Alternate Lacing for a Wide Forefoot
Are you wincing when your feet hit the floor in the morning? Is your exercise routine more difficult due to pain in the bottom of your foot? You may be dealing with plantar fasciitis, a common foot condition that, according to the National Institute of Health, can affect up to 10% of people at some point in their lives. The podiatrists at American Foot & Ankle Specialists in Scottsdale and Sun City, Arizona - Dr. Michael B Stegman and Dr. John T Erotas - have extensive experience in diagnosing and treating plantar fasciitis. They explain more about it here:
What is plantar fasciitis?
The plantar fascia is a thick, taut band of tissue that connects the big toe to the heel. It helps provide support to the arch of your foot (the curve located at the inner middle area) and helps to absorb shock while using your feet to walk, run and stand. Overuse of this band can cause it to become injured, which causes inflammation and pain in the heel and bottom of the foot, especially after a long period of rest, like sitting or sleeping.
What causes plantar fasciitis?
Drs. Stegman and Erotas often treat plantar fasciitis in patients who have recently begun or increased an exercise routine, typically running or walking. People whose jobs require a lot of standing or walking - police officers, restaurant workers and even doctors or nurses - are also at a higher risk for developing plantar fasciitis. Obesity is also thought to play a part in this condition as well, as the feet have a difficult time supporting an excessive amount of weight. Improper shoe choices are also a major contributor to the occurance of Plantar Fasciitis. Shoes with poor support, wearing the wrong shoes for a given activity (like wearing flip-lops for your daily walk) or wearing shoes that have lost their ability to support and cushion your feet due to years and miles of wear are prime causes of the pain of Plantar Fasciitis.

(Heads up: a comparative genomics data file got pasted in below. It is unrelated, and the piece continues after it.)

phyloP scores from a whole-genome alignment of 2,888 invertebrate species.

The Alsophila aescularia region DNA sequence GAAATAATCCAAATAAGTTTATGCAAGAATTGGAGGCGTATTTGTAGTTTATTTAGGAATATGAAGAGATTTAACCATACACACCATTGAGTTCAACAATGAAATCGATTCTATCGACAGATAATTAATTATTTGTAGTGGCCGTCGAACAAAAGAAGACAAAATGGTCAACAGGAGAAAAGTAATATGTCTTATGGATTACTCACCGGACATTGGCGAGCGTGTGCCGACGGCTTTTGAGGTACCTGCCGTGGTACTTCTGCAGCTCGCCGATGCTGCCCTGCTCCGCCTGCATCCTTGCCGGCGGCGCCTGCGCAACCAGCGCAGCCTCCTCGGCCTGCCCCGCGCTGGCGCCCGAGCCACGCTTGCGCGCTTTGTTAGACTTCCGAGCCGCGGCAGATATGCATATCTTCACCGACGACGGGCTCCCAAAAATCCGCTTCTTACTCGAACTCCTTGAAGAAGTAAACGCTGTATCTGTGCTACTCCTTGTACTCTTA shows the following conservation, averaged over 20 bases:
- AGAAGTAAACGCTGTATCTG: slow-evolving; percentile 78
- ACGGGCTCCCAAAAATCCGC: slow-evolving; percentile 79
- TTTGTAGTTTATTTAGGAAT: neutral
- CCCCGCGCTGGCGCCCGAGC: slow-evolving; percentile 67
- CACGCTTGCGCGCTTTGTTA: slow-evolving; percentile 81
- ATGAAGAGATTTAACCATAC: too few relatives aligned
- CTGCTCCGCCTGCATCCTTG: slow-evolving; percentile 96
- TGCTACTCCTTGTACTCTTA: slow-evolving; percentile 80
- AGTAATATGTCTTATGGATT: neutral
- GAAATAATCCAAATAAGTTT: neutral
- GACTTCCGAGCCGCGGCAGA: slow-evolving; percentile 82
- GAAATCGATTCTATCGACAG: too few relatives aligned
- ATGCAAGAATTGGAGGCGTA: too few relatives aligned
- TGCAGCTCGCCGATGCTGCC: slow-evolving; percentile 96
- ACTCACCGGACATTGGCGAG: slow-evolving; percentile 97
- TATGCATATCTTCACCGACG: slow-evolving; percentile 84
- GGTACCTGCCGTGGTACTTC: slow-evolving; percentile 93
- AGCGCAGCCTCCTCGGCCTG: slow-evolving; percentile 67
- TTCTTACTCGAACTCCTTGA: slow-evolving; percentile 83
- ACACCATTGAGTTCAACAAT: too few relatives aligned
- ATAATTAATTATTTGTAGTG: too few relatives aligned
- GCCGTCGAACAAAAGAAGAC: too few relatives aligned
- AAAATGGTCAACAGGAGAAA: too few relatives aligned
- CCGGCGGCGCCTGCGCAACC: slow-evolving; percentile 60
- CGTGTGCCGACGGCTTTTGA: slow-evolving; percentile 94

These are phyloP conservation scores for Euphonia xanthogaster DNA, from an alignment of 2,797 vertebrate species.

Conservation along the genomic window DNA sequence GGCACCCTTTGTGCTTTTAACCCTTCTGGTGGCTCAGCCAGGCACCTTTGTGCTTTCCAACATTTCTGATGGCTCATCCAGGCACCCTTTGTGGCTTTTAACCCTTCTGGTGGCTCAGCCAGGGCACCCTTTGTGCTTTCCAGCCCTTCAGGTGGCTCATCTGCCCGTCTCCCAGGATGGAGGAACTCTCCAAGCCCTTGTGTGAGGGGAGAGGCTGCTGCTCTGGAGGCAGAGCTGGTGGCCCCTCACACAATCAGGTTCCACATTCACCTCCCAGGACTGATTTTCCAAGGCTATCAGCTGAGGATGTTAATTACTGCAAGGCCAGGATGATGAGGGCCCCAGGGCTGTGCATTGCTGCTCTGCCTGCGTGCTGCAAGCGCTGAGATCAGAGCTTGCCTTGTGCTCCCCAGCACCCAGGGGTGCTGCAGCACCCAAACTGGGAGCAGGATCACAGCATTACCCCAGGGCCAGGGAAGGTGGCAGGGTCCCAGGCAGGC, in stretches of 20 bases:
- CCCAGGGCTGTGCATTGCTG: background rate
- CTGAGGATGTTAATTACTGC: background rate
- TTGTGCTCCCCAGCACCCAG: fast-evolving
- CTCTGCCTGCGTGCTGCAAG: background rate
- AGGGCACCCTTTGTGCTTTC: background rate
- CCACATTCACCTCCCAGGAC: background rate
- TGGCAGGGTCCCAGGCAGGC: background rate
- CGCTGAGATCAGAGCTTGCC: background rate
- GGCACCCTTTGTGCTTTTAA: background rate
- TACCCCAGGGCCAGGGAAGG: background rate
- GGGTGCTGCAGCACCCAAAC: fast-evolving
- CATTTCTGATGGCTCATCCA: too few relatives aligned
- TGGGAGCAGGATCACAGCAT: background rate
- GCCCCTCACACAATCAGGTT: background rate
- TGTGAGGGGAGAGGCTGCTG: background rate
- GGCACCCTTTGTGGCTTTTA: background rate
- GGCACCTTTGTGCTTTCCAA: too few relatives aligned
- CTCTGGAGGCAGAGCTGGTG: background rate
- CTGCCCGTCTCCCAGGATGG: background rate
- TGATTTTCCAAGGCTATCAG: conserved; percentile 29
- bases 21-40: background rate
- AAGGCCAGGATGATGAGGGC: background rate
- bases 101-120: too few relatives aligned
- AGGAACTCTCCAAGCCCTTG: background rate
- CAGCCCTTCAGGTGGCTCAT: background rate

How is plantar fasciitis treated?
The good news is that for most of our patients, plantar fasciitis can be easily managed with conservative treatments. This includes light physical therapy methods and at-home exercises, supportive footwear and foot splints or shoe inserts, Anti-inflamatory medications and injections can also be helpful in breaking the cycle of pain and downtime caused by persistent Plantar Fasciitis. When Plantar Fasciitis is unresponsive to usual conservative approaches Drs. Erotas and Stegman have had great success with STEM CELL injection treatments. Unfortunately approximately 2-4% of patients do not experience relief with conservative approaches. In these cases surgical intervention is highly effective. Drs. Erotas and Stegman are both Board Certified Foot and Ankle surgeons (American Board of Foot and Ankle Surgeons) each with over 35 years of experience.
If you think you might be dealing with plantar fasciitis, give American Foot & Ankle Specialists in Scottsdale and Sun City, AZ, a call. We'd be happy to help you "heal" your pain and get you back on your feet!
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